The House of Representatives has voted to eliminate the Federal public financing system that helps fund presidential campaigns and political conventions.
The chamber approved the measure by a vote of 239-160 on Jan. 26, the same day that Senate Minority Leader Mitch McConnell (R-Ky.) introduced a similar bill. An estimate from the Congressional Budget Office reveals that ending the program would save taxpayers approximately $617 million over the next decade.
The voluntary public financing system was created in 1976 following the Watergate scandal in an effort to lessen corporate influence on political campaigns. Americans can check a box on their tax returns, which directs $3 to the program.
Representative Tom Cole (R-Okla.), who sponsored the bill, said that even though the contribution is optional, it is obsolete. According to Bloomberg, Internal Revenue Statistics show that the percentage of taxpayers who contributed to the fund in 2007 was 8.3 percent, down from 28.7 percent in 1980.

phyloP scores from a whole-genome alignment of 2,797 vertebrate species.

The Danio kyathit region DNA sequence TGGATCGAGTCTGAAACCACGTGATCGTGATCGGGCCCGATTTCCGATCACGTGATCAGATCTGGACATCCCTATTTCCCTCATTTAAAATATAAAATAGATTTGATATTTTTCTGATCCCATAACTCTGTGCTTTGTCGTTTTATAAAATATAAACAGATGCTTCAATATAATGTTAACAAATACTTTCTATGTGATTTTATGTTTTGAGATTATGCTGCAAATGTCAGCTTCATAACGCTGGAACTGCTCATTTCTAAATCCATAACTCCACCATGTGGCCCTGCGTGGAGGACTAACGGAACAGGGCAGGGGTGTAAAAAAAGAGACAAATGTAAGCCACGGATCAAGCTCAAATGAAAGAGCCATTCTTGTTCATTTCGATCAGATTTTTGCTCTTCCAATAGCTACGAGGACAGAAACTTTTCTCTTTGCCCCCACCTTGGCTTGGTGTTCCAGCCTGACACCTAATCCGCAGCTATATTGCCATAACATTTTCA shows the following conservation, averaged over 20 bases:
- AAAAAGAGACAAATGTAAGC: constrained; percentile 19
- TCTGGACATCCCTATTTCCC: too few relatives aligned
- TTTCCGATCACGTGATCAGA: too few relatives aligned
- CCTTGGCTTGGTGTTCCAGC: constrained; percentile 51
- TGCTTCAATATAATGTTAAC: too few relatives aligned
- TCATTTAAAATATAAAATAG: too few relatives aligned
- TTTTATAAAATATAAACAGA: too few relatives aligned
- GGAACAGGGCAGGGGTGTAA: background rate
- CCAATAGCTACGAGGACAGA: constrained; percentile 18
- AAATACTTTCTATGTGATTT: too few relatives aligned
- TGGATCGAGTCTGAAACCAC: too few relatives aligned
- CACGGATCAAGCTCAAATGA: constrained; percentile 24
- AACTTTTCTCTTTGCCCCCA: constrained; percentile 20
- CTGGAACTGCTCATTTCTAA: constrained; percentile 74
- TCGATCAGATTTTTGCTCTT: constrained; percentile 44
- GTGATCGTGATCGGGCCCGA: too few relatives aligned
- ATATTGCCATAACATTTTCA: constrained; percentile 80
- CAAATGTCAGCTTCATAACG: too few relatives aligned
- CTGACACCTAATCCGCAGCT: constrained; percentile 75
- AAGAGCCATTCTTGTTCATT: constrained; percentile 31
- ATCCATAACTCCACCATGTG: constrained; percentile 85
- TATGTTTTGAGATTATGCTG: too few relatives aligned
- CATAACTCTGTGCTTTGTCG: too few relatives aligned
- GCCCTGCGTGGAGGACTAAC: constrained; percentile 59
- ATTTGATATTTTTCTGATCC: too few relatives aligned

In 2008, President Barack Obama became the first major-party candidate to turn down money from the public election fund. However, Obama and many Democrats strongly oppose the GOP's efforts to eliminate the fund because they believe that it will boost the presence of special interest groups.
"The bottom line is the system isn't now much used," Thomas Mann, a congressional scholar, told ABC News. "It's not workable. It's outdated."